Crypto philanthropy is the charitable giving of financial support by donating cryptocurrency instead of cash, stock or other assets. It’s a rapidly growing field of philanthropy that can have far-reaching implications on the association and nonprofit space. From 2020 to 2021, The Giving Block raised over 100 million in crypto donations and went from a few hundred nonprofits to over a thousand. So what does that mean for associations?
For non-profits, this is about simplicity. The ease of transferring crypto anywhere in the world has enabled them to work with donors, regardless of geographic location.
But for the donors, it's about economics. When given the choice between paying taxes or donating to a charity, millions of people opt to donate their crypto.
Despite all the volatility, crypto remains one of the best-performing assets of the last decade, topping equities, commodities and real estate.
Historically, people donate their most appreciated assets for tax reasons. Over the past few years, this has become cryptocurrency holdings for many.
Traditionally, Bitcoin had been the dominant cryptocurrency for charitable giving. But the landscape has become more diverse over time, with last year seeing over $30 million in donations given via Ethereum (ETH). This surpassed Bitcoin ($25 million) for the first time in history.
Combined, these two cryptocurrencies account for 78% of all crypto donations to The Giving Block - the leading crypto-donation ecosystem.
But while Ethereum and Bitcoin are the most popular names in these circles, several others exist. USDC became one of the most-donated cryptocurrencies to nonprofits last year, according to The Giving Block.
Interestingly, crypto philanthropy differs from traditional giving in three ways, donor demographics, funding models and the reasons for giving.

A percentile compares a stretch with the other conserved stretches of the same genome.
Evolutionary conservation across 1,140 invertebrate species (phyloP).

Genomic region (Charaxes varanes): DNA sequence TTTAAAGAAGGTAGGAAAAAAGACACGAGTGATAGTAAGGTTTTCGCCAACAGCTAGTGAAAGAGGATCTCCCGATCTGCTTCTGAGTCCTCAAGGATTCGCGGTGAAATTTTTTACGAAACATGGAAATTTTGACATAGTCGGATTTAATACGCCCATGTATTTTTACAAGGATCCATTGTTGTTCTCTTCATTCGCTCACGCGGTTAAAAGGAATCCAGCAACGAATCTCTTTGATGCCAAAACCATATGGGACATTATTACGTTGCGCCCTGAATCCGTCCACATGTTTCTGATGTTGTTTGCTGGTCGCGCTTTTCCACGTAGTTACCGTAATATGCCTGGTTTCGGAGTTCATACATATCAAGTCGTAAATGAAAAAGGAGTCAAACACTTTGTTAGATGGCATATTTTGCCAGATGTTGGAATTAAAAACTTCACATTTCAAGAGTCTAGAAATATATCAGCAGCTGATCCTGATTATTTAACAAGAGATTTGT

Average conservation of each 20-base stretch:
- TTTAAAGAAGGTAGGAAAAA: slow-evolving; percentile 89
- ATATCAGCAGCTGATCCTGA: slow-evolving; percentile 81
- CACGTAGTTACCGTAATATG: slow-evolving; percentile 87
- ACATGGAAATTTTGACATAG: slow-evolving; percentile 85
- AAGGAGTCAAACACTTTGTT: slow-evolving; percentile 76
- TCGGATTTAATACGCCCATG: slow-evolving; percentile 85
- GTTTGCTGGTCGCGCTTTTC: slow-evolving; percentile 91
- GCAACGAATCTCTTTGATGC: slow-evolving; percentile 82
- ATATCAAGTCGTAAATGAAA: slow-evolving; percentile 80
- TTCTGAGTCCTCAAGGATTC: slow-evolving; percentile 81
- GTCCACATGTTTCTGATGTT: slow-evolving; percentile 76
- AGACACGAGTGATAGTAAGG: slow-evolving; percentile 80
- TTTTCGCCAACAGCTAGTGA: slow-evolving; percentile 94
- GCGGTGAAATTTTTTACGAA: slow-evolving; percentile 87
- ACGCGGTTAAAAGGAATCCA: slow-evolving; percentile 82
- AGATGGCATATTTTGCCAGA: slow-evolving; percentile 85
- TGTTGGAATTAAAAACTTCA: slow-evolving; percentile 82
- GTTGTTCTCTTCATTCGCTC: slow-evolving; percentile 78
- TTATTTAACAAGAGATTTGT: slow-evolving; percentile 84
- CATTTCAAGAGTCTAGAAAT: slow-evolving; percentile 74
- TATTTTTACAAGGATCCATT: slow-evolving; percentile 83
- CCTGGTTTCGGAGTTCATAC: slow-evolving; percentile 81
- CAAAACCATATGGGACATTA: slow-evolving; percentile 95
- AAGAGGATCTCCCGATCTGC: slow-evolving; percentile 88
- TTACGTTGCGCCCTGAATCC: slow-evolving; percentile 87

The average crypto donor is much younger than traditional givers. While the average donor in the nonprofit sector is 64, the average age of the crypto user is 38, and according to The Giving Block, the average crypto donation size is $10,000. Of that group, 76% are millennials, and 17% or Gen Z.
This makes the average crypto donor both younger and more generous than the average cash donor, reinforcing that associations need to start thinking about how they’re showing up for and connecting with younger members.
Most people donate to education, disaster relief, food and the environment. But crypto has a more flexible funding model. Unlike traditional fundraisers specific to an organization or cause, crypto donations have facilitated the creation of Impact Index Funds.
This allows donors to support a particular cause across multiple organizations simultaneously., with each non-profit receiving an equal share of the total donated amount inside the specified cause. This novel structure gives smaller non-profits equal footing alongside the larger and more popular non-profits.
Transaction costs for receiving crypto donations are lower than those for credit cards, debit cards and wire transfers. Frankly, this spurs more giving. Moreover, the transaction time for crypto donation can be just a few minutes. Meanwhile, cross-border transfers of fiat can take days, which is why members are quickly swinging to the use of crypto.